SpaceX didn’t move its satellite out of the way of a potential collision because of a computer bug
On Monday, a European satellite changed its position in orbit to avoid a potential collision with one of SpaceX’s Starlink satellites — one of 60 probes the company launched in May to beam internet coverage down to Earth. The European Space Agency (ESA), which operates the satellite, performed the maneuver after calculating a higher-than-usual probability that the two satellites might run into each other. SpaceX did not move its satellite, blaming a computer bug that prevented proper communication with ESA.
Maneuvers like this aren’t uncommon. Every now and then, satellite operators will slightly alter a spacecraft’s position if they calculate an uncomfortable chance that their vehicle might hit another vehicle. No one wants a collision, especially since these satellites are moving through space at several thousands of miles per hour. At those speeds, an impact can cause spacecraft to break apart into hundreds of pieces. The resulting high-speed junk could potentially run into other satellites, possibly creating more dangerous debris.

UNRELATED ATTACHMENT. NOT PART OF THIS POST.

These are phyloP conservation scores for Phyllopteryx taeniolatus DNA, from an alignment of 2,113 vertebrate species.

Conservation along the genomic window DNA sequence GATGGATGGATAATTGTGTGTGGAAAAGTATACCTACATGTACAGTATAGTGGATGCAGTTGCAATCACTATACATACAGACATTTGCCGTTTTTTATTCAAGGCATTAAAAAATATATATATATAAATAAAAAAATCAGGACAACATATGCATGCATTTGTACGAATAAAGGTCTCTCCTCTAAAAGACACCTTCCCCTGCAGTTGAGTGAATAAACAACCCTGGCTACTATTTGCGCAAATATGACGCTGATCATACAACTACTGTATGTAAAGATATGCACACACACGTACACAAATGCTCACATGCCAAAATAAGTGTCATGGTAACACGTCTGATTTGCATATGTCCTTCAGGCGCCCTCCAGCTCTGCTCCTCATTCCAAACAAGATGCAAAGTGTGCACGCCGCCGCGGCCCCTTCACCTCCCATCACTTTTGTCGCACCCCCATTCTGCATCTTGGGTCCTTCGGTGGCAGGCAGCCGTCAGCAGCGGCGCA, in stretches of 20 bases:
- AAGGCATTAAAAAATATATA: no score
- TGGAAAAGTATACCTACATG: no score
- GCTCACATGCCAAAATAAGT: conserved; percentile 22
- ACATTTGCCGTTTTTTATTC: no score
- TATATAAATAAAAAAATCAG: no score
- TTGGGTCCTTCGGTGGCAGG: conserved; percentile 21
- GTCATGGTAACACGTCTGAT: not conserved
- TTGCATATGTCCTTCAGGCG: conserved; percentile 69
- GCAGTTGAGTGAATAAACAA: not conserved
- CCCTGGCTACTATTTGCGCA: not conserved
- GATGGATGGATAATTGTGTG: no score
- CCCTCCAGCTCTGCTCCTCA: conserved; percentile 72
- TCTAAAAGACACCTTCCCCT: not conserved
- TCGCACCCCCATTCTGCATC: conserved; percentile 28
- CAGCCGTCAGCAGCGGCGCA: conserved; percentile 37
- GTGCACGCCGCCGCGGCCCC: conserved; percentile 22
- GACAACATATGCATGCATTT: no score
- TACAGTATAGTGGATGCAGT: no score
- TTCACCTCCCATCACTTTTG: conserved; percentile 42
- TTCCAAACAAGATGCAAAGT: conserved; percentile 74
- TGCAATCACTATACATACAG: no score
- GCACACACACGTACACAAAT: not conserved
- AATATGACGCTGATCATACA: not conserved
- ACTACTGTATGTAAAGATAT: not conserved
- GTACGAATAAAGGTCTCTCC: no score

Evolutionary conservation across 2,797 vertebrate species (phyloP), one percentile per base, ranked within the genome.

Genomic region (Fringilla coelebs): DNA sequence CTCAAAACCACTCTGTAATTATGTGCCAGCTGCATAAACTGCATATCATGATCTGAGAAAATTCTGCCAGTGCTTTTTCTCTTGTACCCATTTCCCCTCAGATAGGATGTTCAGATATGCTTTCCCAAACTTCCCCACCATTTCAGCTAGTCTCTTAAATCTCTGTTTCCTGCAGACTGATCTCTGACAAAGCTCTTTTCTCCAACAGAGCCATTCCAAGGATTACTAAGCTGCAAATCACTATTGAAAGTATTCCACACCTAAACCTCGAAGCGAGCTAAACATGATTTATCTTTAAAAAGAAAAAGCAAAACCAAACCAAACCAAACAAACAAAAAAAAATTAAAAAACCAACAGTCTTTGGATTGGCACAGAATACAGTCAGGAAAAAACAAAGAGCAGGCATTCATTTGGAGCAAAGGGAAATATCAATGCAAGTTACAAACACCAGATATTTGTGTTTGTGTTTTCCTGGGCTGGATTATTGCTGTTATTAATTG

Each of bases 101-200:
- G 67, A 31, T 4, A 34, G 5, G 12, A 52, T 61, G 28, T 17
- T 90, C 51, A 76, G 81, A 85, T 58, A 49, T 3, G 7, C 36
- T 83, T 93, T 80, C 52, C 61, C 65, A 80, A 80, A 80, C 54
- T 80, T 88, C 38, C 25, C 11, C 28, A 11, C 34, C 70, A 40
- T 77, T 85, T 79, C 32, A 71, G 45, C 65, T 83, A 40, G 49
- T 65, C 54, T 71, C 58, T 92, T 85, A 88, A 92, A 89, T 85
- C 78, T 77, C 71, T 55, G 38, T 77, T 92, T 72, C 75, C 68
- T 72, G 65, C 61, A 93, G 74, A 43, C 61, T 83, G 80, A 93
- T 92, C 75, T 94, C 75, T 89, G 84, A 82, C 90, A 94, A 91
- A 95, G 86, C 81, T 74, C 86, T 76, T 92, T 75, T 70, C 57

This particular scenario with ESA raises some concerns since SpaceX’s probes are the first of nearly 12,000 internet-beaming satellites the company intends to put into a low orbit around Earth. The sheer size of the planned Starlink constellation has prompted many space experts to speculate how these vehicles might increase the chances of collisions in space. If satellites are already having to move out of the way of a Starlink satellite, how often is this going to happen when there are thousands of these vehicles in orbit?
Another worry revolves around SpaceX’s decision to not move the Starlink satellite. ESA officials said that they did not have the best communication with SpaceX leading up to the maneuver, and the agency ultimately made the decision on its own to move its satellite without SpaceX’s input. Initial reports claimed that SpaceX had “refused” to move the Starlink satellite, but SpaceX says the bad communication was not intentional and that a bug in the company’s “on-call paging system” prevented the Starlink team from getting additional email correspondence from ESA.
“SpaceX is still investigating the issue and will implement corrective actions,” a company spokesperson said in a statement. “However, had the Starlink operator seen the correspondence, we would have coordinated with ESA to determine best approach with their continuing with their maneuver or our performing a maneuver.”
This situation started last week when ESA realized that its Aeolus satellite — an Earth-observing spacecraft that launched in August 2018 — might come close to a Starlink satellite that was in a relativ